Containing all essential amino acids, this vitamin and mineral-packed powerhouse is one of the best (if not the best) source of easy to digest, allergen-free, plant-based protein. It’s also rich in chlorophyll which you can see by its green hues. This indicates its anti-inflammatory benefits which makes it perfect to add to your diet whether you have a food allergy or not. Hemp seeds are also a rich source of plant-based omega 3 fatty acids, perfect for those with a fish allergy or who don’t wish to eat mercury-laden fish to get their omega 3 fats. Hemp can easily be added to virtually anything, and it’s a great alternative to grains since it’s rich in fiber, if that’s a concern.

2. Chia

Chia seeds are another seed that is rich in anti-inflammatory benefits along with all essential amino acids. Chia (and hemp) come with added fiber benefits as well. This can be helpful when you’re not able to eat nuts and many grains, typical protein-rich sources of fiber in a plant-based diet. Chia is also beneficial in a plant-based diet since it provides the body with key minerals such as iron, magnesium, potassium, and zinc.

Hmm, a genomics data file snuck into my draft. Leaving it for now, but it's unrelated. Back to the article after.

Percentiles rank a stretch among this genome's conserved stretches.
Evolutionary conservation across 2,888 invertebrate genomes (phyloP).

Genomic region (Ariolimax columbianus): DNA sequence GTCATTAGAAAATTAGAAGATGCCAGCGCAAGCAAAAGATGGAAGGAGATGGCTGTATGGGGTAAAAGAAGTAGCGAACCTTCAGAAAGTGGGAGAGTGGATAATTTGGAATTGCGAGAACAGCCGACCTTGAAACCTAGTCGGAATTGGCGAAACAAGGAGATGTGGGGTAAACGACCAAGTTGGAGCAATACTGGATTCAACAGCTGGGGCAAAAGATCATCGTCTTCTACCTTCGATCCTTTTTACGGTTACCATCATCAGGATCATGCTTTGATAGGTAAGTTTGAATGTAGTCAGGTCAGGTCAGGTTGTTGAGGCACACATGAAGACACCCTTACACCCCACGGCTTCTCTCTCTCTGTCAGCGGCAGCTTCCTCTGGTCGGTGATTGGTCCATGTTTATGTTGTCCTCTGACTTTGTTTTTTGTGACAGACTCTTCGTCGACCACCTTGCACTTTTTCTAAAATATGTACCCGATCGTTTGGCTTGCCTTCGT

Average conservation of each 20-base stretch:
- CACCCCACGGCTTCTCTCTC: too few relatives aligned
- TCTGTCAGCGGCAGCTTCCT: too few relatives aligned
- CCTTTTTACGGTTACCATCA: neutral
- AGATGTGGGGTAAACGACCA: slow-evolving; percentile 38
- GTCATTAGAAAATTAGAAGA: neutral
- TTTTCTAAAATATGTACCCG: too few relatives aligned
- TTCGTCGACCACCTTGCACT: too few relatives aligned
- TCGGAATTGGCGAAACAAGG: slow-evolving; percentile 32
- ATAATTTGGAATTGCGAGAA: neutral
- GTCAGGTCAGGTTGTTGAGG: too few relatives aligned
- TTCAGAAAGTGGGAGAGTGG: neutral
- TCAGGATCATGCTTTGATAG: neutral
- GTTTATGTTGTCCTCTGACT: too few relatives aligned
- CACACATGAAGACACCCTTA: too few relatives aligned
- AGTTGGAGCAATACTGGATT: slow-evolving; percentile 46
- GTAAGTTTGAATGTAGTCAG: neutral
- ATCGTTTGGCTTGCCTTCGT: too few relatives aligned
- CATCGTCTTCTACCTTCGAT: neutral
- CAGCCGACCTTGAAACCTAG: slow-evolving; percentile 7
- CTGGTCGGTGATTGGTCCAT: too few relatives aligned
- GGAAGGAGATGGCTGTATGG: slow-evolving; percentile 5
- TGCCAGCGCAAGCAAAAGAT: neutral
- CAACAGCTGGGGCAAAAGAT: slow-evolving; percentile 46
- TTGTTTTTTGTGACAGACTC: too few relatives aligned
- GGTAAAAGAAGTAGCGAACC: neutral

3. Pea 

Pea protein is an easy to digest and hypoallergenic protein. It’s also grain and gluten-free and high in amino acids similar to whey protein (without the negative effects of whey, of course!) Raw, pea protein isolate is the better form to consume since it’s high in amino acids, easier to assimilate, and is higher in protein than some other forms of pea protein. Always buy non-GMO sources of pea protein whenever possible since it is a frequently genetically modified crop. Pea protein can be used in smoothies, shakes, baked goods, or wherever else you need a protein boost. Or, regular green peas make the perfect substitution to soybeans (edamame).

4. Spirulina